The Unity Center of Peace in Chapel Hill is celebrating Black History Month through poetry readings, unique artwork displays and presentations.
The Unity Center of Peace is a local organization that builds on unity to engage people in spiritual learning and growth through each Sunday service. Unity is not based on a specific religion, but seeks to teach a better understanding of spiritual nature and how it impacts people’s physical lives.
“We have been wanting for so long to be a more diverse community,” said Victoria Loveland-Coen, senior minister at the UCP. “It’s one thing to desire to be more diverse, but it’s another thing to do some outreach and come up with a plan and say this is what we're gonna do. We're gonna get more African American representation so that people can feel more comfortable.”
The UCP plans to honor a different African American poet each week by offering readings of their poems during Sunday services.
Jaki Shelton Green, North Carolina’s first African American Poet Laureate, will be specially recognized by the UCP for Black History Month. There will be a variety of books by Green available for purchase after service each Sunday in February.
The UCP is also trying to raise awareness of African American history in America by providing information on African American inventors that often go unrecognized.
In addition, other poets will also be honored including Nikki Giovanni, Lucille Clifton and June Millicent Jordan.
On Feb. 9, UCP member Vibrance Heartfelt will give a free presentation, titled “Experiencing Ghana,” in which she will delve into her experiences while living in West Africa.
Heartfelt created this five-minute documentary film of her experiences in Ghana while studying ethnomusicology, the study of music and culture as it relates to a people.
In addition to presenting her short film, Heartfelt will showcase many artifacts she collected from Ghana, including instruments, clothing and jewelry that the audience can engage with.
“People can handle it, see it and understand the talents that go behind it,” Heartfelt said.
Immediately following the presentation, a reception will be held for Damita (Momita) Hicks, a local African American artist, to showcase her artwork.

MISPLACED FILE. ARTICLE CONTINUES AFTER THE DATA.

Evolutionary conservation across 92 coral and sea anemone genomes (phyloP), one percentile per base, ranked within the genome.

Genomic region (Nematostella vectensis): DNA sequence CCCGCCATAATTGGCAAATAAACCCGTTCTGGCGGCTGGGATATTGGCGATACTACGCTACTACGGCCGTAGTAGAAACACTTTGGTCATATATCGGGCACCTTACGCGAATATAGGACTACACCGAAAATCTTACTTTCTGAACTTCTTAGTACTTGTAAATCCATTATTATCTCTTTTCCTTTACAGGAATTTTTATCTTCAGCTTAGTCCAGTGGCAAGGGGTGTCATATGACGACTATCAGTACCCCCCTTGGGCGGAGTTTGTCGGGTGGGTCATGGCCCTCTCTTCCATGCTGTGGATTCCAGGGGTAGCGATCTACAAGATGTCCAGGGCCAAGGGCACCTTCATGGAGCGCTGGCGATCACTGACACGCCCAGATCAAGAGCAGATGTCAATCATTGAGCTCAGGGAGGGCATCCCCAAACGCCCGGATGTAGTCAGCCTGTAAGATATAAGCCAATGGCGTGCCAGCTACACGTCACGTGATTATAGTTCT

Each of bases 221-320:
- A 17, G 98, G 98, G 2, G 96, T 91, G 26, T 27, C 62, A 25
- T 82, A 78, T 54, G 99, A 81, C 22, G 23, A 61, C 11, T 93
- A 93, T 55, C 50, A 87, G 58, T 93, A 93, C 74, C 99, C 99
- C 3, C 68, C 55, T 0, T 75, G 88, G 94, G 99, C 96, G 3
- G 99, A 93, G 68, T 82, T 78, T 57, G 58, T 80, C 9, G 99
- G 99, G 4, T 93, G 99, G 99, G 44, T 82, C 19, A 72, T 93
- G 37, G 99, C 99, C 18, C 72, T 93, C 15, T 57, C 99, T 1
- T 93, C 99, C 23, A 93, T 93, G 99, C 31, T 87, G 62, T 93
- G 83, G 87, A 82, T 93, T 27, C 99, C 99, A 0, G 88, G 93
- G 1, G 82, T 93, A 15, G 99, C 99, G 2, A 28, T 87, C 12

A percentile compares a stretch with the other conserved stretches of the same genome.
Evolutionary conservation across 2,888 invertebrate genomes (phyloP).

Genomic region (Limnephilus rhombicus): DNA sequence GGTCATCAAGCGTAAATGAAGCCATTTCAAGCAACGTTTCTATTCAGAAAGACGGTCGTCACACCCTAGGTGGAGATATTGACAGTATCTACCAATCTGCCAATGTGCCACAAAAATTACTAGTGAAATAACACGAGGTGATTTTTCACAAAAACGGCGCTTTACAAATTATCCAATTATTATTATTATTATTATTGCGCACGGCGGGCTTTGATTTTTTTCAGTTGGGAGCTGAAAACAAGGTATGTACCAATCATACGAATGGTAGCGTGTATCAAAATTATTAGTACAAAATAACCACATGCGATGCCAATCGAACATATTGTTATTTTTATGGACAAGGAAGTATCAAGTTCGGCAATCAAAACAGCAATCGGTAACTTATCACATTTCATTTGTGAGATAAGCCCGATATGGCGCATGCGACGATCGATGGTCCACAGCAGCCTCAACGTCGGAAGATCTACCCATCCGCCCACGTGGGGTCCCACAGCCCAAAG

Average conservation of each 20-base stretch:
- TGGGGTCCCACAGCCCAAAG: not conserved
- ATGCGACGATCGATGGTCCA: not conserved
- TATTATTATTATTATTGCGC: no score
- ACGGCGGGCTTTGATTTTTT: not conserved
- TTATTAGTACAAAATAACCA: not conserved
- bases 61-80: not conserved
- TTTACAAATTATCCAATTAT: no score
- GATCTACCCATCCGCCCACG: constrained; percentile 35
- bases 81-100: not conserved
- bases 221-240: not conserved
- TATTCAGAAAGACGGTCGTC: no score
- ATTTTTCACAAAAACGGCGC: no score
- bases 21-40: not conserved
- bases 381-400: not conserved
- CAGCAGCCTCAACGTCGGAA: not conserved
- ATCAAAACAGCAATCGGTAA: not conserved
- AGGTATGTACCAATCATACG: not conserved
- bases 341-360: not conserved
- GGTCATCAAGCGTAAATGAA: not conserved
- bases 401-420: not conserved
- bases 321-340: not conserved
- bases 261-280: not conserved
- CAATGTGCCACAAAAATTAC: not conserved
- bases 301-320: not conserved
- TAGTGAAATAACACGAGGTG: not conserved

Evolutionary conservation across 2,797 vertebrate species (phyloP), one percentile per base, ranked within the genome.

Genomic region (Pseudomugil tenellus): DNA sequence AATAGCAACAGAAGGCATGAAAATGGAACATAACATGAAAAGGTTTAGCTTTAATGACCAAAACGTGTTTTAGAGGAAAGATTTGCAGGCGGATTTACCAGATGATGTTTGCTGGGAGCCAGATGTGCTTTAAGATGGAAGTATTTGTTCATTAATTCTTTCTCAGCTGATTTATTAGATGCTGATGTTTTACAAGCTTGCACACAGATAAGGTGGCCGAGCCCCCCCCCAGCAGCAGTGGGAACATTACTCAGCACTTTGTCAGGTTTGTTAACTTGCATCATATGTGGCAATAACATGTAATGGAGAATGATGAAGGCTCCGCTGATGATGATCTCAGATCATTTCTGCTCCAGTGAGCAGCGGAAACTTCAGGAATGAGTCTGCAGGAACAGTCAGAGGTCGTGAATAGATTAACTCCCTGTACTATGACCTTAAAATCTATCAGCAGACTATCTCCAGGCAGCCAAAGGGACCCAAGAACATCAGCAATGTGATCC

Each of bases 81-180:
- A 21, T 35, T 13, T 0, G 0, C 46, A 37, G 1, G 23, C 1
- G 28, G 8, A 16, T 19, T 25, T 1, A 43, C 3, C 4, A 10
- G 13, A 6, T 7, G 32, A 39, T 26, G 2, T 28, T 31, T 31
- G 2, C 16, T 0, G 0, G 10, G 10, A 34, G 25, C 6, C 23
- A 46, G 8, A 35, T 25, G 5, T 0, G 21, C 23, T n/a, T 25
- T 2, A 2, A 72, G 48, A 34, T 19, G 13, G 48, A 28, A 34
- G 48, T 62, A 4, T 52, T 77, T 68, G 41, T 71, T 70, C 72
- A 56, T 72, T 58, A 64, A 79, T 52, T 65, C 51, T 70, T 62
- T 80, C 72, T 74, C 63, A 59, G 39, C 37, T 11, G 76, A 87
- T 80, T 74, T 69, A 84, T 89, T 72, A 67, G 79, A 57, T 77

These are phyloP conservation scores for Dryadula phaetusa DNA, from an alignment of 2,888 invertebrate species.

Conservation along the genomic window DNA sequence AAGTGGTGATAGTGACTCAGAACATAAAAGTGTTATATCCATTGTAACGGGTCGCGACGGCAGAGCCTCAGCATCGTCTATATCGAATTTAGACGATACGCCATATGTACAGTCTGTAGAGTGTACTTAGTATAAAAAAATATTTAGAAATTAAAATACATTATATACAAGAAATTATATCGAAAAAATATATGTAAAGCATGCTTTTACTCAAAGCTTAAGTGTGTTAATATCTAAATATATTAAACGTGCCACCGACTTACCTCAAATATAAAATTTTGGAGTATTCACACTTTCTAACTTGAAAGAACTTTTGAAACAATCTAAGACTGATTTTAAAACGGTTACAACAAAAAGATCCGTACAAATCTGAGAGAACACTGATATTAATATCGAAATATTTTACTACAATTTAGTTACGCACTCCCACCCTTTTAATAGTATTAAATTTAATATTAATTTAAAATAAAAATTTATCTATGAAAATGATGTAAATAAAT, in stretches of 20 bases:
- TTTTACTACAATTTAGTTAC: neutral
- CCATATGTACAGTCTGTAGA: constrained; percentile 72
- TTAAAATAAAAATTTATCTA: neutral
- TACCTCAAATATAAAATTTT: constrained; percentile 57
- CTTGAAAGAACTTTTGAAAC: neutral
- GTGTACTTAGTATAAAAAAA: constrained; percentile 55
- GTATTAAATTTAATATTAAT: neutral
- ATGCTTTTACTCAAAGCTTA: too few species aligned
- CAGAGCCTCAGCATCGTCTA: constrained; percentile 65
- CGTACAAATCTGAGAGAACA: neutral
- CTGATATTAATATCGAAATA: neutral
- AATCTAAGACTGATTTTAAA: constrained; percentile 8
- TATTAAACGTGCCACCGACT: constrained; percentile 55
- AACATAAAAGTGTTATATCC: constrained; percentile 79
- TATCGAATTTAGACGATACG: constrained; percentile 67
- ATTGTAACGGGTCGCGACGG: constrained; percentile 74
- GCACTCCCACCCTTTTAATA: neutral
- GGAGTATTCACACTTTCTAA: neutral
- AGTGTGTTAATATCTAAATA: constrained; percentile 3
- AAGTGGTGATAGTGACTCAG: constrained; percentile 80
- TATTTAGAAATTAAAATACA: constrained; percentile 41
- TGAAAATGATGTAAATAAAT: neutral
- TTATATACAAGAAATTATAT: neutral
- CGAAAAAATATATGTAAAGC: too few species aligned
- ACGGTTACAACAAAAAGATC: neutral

Hicks has been creating artwork for more than 50 years, beginning when she was a child.
“It was a comment my sister made that noses don't look like that,” Hicks said. “Then my quest started when I was eight or nine years old just to find out what do noses look like?”
Hicks uses a variety of mediums, including pencils, watercolors, acrylics and a medium she created called “Crayonhicks.” The style is a sort of painting that utilizes crayons to create vivid colors and contrasting textures.
Hicks said her idea to use crayons as a medium started when she was in college and had struck up a conversation with a man in the dining hall.
“He told me that he likes the kind of art you can feel — and, well, he was blind,” Hicks said. “I felt really sad — I wanted to figure out a way to paint where a person who was visually impaired could enjoy my art as well. It came to me that crayons could create texture when they're melted.”
Hicks work will be on display at The Unity Center of Peace through March 31.
“It’s just beautiful, vibrant, colorful, just makes the whole place come alive,” Loveland-Coen said. “We're so thrilled to have her.”
In addition to showcasing her artwork, Hicks said she does presentations as a way to provide racial healing through art.
“I hope that people are introduced to new ways of looking at life,” Loveland-Coen said. “Whenever you look at the experience and history of another group, you gain a whole new perspective — to have compassion and understanding, it's just so important in our society.”
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